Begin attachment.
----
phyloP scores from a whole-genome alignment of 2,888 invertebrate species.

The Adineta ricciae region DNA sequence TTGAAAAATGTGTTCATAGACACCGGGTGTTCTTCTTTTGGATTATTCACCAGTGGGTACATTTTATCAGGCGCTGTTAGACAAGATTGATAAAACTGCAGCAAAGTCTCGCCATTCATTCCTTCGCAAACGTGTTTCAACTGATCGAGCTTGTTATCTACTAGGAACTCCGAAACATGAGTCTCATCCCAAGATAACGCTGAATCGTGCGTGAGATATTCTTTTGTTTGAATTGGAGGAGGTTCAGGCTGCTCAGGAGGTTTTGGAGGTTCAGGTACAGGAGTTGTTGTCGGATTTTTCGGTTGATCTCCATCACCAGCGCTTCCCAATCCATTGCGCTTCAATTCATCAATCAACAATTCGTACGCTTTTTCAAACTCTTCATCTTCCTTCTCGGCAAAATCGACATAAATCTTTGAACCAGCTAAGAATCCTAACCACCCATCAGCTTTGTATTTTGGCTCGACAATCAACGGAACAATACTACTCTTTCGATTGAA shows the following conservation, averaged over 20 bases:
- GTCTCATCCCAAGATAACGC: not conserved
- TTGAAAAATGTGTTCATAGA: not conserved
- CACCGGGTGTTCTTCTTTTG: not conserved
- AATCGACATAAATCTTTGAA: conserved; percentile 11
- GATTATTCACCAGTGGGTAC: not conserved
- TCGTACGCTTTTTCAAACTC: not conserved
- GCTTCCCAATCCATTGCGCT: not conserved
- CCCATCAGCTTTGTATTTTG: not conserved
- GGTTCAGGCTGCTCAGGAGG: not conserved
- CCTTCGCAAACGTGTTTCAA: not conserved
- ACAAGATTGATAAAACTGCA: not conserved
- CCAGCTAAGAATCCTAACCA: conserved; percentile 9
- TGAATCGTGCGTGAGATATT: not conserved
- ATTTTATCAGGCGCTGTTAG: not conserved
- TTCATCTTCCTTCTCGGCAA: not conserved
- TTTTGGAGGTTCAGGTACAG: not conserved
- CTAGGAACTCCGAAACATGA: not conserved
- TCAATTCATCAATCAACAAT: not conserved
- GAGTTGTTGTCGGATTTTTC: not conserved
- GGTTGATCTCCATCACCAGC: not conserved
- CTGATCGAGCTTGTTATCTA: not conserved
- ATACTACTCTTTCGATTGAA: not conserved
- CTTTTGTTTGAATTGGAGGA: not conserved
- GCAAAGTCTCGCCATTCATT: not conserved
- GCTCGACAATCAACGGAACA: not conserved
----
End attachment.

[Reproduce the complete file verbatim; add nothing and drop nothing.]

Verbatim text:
phyloP scores from a whole-genome alignment of 2,888 invertebrate species.

The Adineta ricciae region DNA sequence TTGAAAAATGTGTTCATAGACACCGGGTGTTCTTCTTTTGGATTATTCACCAGTGGGTACATTTTATCAGGCGCTGTTAGACAAGATTGATAAAACTGCAGCAAAGTCTCGCCATTCATTCCTTCGCAAACGTGTTTCAACTGATCGAGCTTGTTATCTACTAGGAACTCCGAAACATGAGTCTCATCCCAAGATAACGCTGAATCGTGCGTGAGATATTCTTTTGTTTGAATTGGAGGAGGTTCAGGCTGCTCAGGAGGTTTTGGAGGTTCAGGTACAGGAGTTGTTGTCGGATTTTTCGGTTGATCTCCATCACCAGCGCTTCCCAATCCATTGCGCTTCAATTCATCAATCAACAATTCGTACGCTTTTTCAAACTCTTCATCTTCCTTCTCGGCAAAATCGACATAAATCTTTGAACCAGCTAAGAATCCTAACCACCCATCAGCTTTGTATTTTGGCTCGACAATCAACGGAACAATACTACTCTTTCGATTGAA shows the following conservation, averaged over 20 bases:
- GTCTCATCCCAAGATAACGC: not conserved
- TTGAAAAATGTGTTCATAGA: not conserved
- CACCGGGTGTTCTTCTTTTG: not conserved
- AATCGACATAAATCTTTGAA: conserved; percentile 11
- GATTATTCACCAGTGGGTAC: not conserved
- TCGTACGCTTTTTCAAACTC: not conserved
- GCTTCCCAATCCATTGCGCT: not conserved
- CCCATCAGCTTTGTATTTTG: not conserved
- GGTTCAGGCTGCTCAGGAGG: not conserved
- CCTTCGCAAACGTGTTTCAA: not conserved
- ACAAGATTGATAAAACTGCA: not conserved
- CCAGCTAAGAATCCTAACCA: conserved; percentile 9
- TGAATCGTGCGTGAGATATT: not conserved
- ATTTTATCAGGCGCTGTTAG: not conserved
- TTCATCTTCCTTCTCGGCAA: not conserved
- TTTTGGAGGTTCAGGTACAG: not conserved
- CTAGGAACTCCGAAACATGA: not conserved
- TCAATTCATCAATCAACAAT: not conserved
- GAGTTGTTGTCGGATTTTTC: not conserved
- GGTTGATCTCCATCACCAGC: not conserved
- CTGATCGAGCTTGTTATCTA: not conserved
- ATACTACTCTTTCGATTGAA: not conserved
- CTTTTGTTTGAATTGGAGGA: not conserved
- GCAAAGTCTCGCCATTCATT: not conserved
- GCTCGACAATCAACGGAACA: not conserved